The significance of Spieth's Masters victory was that it extended his brand beyond the world of golf to the public at large—especially a younger, hipper crowd obsessed not so much with sports as with celebrity.
According to the Celebrity DBI, which measures consumer perception of 3,600 celebrities for the promotions and marketing agency The Marketing Arm, 19 percent of consumers knew who Spieth was in mid-March, before the Masters. On April 16, after the victory at Augusta, his consumer awareness was 35 percent. (There's room for growth there: Tiger is known by 97 percent.)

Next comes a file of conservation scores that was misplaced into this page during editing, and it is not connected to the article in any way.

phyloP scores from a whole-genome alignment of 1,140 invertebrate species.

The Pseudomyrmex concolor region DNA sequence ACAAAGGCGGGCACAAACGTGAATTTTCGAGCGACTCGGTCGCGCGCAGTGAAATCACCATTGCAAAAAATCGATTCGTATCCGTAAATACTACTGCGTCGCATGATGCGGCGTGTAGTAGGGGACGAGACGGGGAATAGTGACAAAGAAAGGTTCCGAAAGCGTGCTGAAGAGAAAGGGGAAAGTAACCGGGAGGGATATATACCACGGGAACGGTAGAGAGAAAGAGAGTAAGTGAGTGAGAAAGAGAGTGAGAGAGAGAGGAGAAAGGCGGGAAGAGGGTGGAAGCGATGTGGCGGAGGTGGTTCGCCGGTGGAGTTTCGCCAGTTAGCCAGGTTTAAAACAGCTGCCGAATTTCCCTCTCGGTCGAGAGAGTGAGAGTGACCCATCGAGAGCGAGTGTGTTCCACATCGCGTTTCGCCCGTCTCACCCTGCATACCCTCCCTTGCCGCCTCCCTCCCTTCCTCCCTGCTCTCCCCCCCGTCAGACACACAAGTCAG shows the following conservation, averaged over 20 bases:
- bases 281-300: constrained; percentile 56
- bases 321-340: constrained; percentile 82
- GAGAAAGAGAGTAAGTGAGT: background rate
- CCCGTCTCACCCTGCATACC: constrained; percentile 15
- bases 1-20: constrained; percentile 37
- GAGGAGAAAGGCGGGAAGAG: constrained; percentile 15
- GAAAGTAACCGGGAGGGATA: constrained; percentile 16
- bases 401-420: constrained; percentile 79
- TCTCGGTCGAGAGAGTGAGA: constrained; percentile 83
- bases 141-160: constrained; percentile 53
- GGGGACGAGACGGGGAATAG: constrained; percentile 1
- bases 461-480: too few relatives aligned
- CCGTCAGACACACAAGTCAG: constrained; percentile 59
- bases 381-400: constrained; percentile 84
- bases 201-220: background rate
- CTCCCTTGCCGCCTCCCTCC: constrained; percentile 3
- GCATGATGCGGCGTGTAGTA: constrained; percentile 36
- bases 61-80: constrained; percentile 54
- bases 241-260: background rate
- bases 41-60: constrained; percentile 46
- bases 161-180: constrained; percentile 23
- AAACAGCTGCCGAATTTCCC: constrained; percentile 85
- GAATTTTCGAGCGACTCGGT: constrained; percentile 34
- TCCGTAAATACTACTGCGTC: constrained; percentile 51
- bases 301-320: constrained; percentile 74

In overall appeal/likability, Spieth went from No. 1,500 to No. 129, ahead of Tina Fey (134) and Jack Nicholson (135). In aspiration (think: "I want to be like Mike"), Spieth went from No. 333 to No. 4, behind only Tom Hanks, Bill Gates and Kate Middleton. In endorsement value, Spieth went from No. 529 to No. 5, behind Hanks, Morgan Freeman, Betty White and Michael Jordan, and ahead of Arnold Palmer, Angelina Jolie and Sofía Vergara.
"When it comes to the sports-marketing checklist, Spieth seemingly checks all the boxes," says David Carter, a principal for The Sports Business Group and a professor at the Marshall School of Business at the University of Southern California. "He's competitive, a strong communicator and appears to fully appreciate what he has and what he represents to the sport. Roll up all of these attributes, including the fact that he's likely to be on the scene for a very long time, and all those that invest in golf are understandably bullish about his future."